An equine work by American slave turned artist Bill Traylor is expected to reach up to $40,000 at auction at Christies in New York in January.
Brown Mule, painted around 1940 on the back of a poster announcing the 1940 Dixie Classic: Tuskegee v. Bama State football game in Alabama, is one of about 1200 pieces by Traylor. It is thought to be taken from memories of his life spent working on the Traylor plantation near Benton, Alabama, on which he was born a slave in 1854.
After emancipation, his family continued to farm on the plantation until the 1930s, and in 1939 at the age of 85 he moved to Montgomery, Alabama, where he slept in the back room of a funeral home and in a shoemaker’s shop.
Rheumatism left him crippled, unemployed and essentially homeless. It was at this time that hefirst began to draw as he spent his days sitting outside a neighborhood pool hall. He was discovered by Charles Shannon, a young artist who brought Traylor materials and purchased the majority of the older artists’ prodigious output, which eventually totaled some 1200 pieces completed between 1939 and 1942.
Traylor is known for his intriguing use of pattern versus flat color, a sophisticated sense of space, and the simplified figures that give his work a startlingly modernist look. Using a stick for a straightedge, he created geometric silhouettes of human and animal figures which he then filled in with pencil, colored pencil, or poster paints. Much speculation surrounds the identification of mysteriously shaped objects, usually referred to as “constructions,” and the complex scenes he called “Exciting Events,” which depict groups of people energetically engaged in often puzzling activities.
Traylor saw little recognition of his work before his death in 1949. In 1979, R. H. Oosterom, Inc., Gallery in New York City was contacted by Shannon and a solo exhibition entitled Bill Traylor 1854-1947 was subsequently mounted. Traylor’s works were then featured prominently in the 1980 seminal exhibition at the Corcoran Gallery entitled Black Folk Art in America, 1930-1980, which exposed a larger public audience to Traylor’s art. His simple, exuberant compositions, painted with little to no explanation as to their meaning, continue to spark audiences’ imagination and remain some of the most eagerly sought-after works in this genre.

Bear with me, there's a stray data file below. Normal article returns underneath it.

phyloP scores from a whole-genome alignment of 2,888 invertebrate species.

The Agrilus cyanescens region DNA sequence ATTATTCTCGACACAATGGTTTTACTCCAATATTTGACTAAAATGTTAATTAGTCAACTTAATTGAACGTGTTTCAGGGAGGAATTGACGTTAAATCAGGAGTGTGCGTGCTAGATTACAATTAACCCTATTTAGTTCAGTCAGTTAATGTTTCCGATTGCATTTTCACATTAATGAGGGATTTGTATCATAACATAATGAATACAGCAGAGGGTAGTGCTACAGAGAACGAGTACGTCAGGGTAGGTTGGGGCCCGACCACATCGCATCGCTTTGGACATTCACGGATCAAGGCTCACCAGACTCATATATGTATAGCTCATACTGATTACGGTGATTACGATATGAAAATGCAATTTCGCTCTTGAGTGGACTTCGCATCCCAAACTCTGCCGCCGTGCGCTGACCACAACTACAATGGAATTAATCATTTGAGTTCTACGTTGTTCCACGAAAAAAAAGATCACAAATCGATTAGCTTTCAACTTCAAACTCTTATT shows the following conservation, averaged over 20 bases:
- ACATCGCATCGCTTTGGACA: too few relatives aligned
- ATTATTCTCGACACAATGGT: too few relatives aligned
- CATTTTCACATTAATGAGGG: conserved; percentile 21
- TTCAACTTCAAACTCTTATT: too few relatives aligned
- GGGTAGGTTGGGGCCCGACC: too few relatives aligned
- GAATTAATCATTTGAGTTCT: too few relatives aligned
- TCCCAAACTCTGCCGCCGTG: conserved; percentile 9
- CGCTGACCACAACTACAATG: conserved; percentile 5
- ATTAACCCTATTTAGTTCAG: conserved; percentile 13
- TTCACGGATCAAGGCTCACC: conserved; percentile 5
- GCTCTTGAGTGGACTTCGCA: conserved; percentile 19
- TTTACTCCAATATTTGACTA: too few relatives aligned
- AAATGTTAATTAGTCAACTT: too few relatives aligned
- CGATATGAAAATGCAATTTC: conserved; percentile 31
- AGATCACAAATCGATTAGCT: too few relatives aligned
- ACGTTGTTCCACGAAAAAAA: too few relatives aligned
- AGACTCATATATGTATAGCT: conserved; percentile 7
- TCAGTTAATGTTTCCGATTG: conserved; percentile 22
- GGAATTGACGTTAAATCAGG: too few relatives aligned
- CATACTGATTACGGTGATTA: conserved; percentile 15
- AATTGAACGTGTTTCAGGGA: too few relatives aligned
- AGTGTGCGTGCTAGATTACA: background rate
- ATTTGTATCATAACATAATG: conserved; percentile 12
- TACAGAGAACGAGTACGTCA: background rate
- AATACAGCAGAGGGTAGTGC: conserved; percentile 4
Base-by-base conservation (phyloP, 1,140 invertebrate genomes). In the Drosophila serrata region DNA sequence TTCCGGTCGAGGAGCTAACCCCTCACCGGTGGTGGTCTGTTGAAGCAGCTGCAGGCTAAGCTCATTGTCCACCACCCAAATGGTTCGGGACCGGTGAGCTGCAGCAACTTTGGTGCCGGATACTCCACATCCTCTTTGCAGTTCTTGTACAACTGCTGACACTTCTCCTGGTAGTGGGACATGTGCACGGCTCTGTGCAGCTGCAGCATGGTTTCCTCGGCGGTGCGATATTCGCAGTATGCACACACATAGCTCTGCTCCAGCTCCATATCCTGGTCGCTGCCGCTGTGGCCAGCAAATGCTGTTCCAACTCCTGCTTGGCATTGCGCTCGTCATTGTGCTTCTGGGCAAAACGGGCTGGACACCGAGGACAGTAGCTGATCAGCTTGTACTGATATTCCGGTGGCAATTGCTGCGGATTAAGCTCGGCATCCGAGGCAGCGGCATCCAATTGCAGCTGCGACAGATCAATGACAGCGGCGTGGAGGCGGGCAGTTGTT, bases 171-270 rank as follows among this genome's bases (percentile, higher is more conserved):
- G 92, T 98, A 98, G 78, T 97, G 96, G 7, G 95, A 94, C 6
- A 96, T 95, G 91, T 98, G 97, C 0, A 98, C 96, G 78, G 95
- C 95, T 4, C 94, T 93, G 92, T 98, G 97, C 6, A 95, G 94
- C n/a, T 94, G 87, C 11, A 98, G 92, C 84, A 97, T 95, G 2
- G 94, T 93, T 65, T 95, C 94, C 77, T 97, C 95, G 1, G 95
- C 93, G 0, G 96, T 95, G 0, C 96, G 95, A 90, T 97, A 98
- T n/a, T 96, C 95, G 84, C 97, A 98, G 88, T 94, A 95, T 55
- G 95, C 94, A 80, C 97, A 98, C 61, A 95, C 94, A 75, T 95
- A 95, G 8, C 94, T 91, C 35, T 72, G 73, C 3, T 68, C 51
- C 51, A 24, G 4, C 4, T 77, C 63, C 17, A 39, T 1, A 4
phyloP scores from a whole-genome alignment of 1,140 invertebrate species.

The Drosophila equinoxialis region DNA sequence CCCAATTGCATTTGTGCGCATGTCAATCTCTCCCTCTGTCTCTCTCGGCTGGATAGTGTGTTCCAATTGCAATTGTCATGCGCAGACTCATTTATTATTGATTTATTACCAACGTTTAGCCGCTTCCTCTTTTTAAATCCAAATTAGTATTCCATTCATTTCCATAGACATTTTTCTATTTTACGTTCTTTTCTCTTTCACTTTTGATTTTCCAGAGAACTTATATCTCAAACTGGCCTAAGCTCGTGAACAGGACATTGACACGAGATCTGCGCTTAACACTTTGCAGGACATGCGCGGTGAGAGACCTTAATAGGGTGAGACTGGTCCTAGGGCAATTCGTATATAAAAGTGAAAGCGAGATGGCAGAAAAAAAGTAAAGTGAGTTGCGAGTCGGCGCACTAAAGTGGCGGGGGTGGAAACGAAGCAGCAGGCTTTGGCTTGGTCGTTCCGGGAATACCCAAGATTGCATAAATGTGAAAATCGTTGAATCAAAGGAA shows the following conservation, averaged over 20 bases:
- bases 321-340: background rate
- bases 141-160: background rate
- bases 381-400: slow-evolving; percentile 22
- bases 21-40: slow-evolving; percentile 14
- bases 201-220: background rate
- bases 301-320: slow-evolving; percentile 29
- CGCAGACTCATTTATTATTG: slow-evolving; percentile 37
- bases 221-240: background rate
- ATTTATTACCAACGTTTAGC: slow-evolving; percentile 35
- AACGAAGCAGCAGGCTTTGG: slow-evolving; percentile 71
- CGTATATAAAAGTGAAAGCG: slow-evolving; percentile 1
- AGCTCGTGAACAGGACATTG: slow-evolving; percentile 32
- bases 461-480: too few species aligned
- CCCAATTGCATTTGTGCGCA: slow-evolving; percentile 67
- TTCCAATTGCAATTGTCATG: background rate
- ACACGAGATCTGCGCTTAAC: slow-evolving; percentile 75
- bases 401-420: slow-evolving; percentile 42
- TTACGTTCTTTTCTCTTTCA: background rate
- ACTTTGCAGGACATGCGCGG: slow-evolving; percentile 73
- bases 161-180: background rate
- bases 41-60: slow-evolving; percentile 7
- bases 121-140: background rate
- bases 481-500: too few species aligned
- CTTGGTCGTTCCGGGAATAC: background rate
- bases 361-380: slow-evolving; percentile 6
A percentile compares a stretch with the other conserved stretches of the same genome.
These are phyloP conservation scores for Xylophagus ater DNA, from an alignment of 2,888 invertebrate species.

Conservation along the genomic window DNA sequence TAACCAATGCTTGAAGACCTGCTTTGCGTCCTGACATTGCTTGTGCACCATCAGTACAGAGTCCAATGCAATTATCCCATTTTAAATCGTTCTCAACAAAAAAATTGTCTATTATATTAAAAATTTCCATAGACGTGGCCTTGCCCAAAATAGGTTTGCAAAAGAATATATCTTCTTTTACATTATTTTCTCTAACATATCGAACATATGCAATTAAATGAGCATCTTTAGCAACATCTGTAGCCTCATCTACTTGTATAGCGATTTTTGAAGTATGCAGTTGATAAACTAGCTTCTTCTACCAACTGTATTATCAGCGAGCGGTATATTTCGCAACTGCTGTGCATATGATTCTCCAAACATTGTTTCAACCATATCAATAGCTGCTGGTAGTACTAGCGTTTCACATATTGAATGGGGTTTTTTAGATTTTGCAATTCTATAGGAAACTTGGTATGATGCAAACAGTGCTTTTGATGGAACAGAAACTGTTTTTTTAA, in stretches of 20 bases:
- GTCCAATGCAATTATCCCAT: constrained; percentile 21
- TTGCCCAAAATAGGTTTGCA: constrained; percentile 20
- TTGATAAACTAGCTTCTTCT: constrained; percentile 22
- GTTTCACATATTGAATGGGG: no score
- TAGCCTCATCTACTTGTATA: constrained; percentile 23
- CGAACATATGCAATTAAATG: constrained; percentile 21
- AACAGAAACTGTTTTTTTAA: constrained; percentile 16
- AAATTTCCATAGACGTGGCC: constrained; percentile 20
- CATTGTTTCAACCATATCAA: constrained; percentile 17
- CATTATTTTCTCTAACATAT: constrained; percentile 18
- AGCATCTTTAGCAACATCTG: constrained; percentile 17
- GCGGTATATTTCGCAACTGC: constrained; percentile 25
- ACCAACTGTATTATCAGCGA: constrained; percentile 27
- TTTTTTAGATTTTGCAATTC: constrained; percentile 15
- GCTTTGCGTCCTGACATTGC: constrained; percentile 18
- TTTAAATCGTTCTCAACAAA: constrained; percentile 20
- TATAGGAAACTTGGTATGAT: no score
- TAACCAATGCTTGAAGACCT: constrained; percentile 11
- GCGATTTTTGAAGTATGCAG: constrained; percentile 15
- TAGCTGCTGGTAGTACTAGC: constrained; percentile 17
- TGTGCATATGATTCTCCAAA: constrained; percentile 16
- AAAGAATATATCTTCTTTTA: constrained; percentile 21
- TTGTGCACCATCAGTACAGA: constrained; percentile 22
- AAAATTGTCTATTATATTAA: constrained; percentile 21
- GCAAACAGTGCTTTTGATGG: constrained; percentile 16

Traylor has become among the most highly regarded and sought-after of self-taught artists. His work is held in many public collections including that of the Metropolitan Museum of Art and the Museum of Modern Art. The Montgomery Museum of Fine Arts, with 31 drawings, and the High Museum of Art, with 35, currently hold the largest public collections of Traylor drawings. The artist’s work also forms a part of many fine private collections of self-taught, contemporary, or Southern folk art. Prime examples of Traylor’s art have been known to fetch six-figure sums on the international art market.
Brown Mule is among the Christies sale on January 24 at the Rockefeller Plaza of important American Furniture, Folk Art and Decorative Arts.